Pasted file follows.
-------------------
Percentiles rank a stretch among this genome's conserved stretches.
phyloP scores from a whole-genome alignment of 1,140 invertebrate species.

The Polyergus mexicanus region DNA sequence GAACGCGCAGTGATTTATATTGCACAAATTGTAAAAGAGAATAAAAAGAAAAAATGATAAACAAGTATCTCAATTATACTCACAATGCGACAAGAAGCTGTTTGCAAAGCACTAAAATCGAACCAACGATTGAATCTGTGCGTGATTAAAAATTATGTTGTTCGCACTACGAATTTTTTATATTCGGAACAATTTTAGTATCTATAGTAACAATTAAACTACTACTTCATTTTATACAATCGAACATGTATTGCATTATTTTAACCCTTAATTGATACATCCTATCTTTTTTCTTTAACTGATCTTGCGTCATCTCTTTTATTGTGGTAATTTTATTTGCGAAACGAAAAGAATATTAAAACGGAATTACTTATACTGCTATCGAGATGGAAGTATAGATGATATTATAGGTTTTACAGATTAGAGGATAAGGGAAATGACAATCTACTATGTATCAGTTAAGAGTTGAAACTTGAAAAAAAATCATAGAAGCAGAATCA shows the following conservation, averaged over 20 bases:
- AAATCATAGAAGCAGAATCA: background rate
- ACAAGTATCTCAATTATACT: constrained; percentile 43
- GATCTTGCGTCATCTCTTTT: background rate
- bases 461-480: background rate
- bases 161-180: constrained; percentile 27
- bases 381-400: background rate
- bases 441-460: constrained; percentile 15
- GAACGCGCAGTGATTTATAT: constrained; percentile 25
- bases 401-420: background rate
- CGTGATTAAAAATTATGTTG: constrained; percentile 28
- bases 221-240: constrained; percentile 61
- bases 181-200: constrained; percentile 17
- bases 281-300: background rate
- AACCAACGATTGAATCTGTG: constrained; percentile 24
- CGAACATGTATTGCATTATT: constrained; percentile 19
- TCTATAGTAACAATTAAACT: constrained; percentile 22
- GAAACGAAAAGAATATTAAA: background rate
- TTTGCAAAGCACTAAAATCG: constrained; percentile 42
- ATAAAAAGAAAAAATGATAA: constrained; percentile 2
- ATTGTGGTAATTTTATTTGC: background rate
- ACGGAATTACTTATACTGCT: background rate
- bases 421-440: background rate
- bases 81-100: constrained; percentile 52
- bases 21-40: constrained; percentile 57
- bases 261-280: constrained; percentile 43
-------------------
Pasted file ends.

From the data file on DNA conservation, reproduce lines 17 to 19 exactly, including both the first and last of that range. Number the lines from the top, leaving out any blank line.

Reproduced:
- AACCAACGATTGAATCTGTG: constrained; percentile 24
- CGAACATGTATTGCATTATT: constrained; percentile 19
- TCTATAGTAACAATTAAACT: constrained; percentile 22